My father told a story, which may even be true, of how he ended up in sports by happenstance. When he was a copy editor for The St. Louis Star (it's gone now; my father always claimed to have killed every paper he worked for but The New York Times), there was apparently a scandal after it was discovered that three reporters in the sports department were on the take. The three were fired and the editor called my father over. As my father told it, the following conversation ensued.
Editor: Smith, what do you know about sports?
Smith: Just what the average fan knows, sir.
Editor: Are you honest, Smith?
Smith: I hope so, sir.
Editor: What would you do if a fight promoter offered you $10 to write about his fighter?
Smith: (long pause) Ten dollars is a lot of money, sir.
Editor: That's an honest answer, Smith. Report to the sports department.
The similarities continued as both my father and Povich wrote an amazing seven columns a week, then six, then five, then fewer. (I remember my father was always writing.)
Both loved baseball first and foremost, and boxing and horse racing and college football and golf and tennis. Both largely ignored basketball and hockey. ("Back-and-forth sports," my father called them.) Their shared preference was for games that had a narrative plot line and colorful characters, sports that wrote themselves.
Both were short in stature, and neither was much of an athlete. My father was a strong swimmer, a competent diver and a passionate and skilled fly-fisherman. At Notre Dame, where he satisfied a physical education requirement by joining the cross-country team, his coach was Knute Rockne. (Coaching football apparently did not fully justify Rockne's salary at the time.)
Anyway, my father recalled that he competed in one long-distance race and finished last, so far behind the field that Rockne took him aside and told him he need not bother entering another race.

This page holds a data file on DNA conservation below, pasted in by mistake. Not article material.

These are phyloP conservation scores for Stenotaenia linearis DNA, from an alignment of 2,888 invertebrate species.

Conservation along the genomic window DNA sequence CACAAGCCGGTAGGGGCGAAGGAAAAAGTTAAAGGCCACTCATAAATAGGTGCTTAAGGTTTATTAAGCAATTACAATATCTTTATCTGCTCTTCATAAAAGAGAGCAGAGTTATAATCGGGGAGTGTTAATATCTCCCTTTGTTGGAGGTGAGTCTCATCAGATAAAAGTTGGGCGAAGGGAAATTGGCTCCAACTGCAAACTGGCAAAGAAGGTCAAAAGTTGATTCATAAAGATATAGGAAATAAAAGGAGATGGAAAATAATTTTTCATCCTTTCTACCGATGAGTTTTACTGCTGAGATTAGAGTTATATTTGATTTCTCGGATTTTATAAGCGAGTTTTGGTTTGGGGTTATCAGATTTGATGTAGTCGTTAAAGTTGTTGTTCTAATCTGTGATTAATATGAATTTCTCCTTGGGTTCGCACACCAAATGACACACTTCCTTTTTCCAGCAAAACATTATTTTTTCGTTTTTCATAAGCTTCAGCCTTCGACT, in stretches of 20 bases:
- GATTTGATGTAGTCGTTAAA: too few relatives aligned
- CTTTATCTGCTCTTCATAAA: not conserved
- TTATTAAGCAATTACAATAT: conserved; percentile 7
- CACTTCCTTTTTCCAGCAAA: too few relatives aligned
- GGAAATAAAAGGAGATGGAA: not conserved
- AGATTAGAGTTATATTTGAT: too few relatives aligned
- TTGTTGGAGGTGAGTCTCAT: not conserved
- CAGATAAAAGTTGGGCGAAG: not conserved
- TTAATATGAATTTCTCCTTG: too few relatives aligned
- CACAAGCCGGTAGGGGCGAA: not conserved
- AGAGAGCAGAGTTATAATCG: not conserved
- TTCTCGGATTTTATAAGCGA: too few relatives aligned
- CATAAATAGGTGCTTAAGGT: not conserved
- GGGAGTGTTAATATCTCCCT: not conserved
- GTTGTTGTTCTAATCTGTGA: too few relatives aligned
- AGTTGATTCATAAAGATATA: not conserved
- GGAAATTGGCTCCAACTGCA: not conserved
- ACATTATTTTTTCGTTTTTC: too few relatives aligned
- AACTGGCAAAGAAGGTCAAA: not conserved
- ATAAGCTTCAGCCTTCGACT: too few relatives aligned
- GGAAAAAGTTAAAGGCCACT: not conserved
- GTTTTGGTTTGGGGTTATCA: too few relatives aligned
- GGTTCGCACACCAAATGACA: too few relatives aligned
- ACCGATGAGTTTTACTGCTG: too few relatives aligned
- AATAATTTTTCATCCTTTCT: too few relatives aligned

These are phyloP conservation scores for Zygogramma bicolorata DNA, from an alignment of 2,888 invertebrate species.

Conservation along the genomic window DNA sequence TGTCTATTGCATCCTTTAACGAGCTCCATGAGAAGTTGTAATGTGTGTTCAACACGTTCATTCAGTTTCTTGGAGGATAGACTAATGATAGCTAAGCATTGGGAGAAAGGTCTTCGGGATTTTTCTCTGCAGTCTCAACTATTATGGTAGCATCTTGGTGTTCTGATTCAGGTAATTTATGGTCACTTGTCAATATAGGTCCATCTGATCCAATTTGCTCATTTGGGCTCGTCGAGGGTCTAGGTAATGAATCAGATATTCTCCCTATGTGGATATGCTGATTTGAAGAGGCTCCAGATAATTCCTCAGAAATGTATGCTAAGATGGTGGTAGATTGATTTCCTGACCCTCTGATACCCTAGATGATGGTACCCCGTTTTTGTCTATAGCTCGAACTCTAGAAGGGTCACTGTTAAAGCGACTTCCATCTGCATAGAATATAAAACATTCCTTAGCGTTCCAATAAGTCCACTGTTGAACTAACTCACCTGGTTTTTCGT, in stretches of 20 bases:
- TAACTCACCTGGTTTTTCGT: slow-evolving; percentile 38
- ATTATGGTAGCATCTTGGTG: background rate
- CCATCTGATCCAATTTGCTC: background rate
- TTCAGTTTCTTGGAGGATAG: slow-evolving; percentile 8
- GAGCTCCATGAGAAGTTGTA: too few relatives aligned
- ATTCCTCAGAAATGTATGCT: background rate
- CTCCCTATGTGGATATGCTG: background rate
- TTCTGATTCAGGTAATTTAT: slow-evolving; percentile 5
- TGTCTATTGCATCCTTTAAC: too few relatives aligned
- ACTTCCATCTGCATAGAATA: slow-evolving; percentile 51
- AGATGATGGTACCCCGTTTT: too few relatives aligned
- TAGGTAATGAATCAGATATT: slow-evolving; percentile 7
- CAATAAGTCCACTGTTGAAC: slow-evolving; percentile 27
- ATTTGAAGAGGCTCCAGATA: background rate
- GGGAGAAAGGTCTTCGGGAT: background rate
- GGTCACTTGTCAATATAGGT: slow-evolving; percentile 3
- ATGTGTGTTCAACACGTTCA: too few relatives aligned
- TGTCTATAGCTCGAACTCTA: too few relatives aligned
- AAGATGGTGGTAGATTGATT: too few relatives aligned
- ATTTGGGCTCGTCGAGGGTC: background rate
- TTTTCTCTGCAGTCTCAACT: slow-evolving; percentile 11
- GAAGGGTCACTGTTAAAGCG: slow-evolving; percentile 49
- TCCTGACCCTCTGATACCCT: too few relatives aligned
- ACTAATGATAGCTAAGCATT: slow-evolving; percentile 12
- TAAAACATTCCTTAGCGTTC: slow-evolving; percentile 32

My father once wrote of himself in the third person: "He admires sports for others and might have been a great athlete himself except that he is small, puny, slow, inept, uncoordinated, myopic and yellow."
None of those adjectives applied to Povich, except possibly the first. He was an enthusiastic golfer with about an 18 handicap, his son Maury recalled. Other than that, his daughter, Lynn, said, Povich's idea of outdoor exercise was to go to the track.
Povich and my father enjoyed long careers - and "enjoyed" is the right verb. Both saw sports not as life-and-death struggles of cosmic import, but as "games little boys play."
Their commitments to their columns were such that, even in failing health, both wrote their final pieces days before they died.
For my father, his column was his contract with life. He wanted to hold up his end. He seemed to think that when he stopped writing, he would stop living. He was right. He died on Jan. 15, 1982, at the age of 76.
Shirley and Red: two parallel lives, richly lived, artfully written and lovingly remembered.
Terence Smith is senior producer and media correspondent for "The NewsHour With Jim Lehrer." He started his journalism career writing sports, but went straight and spent 20 years covering national and international news for The New York Times.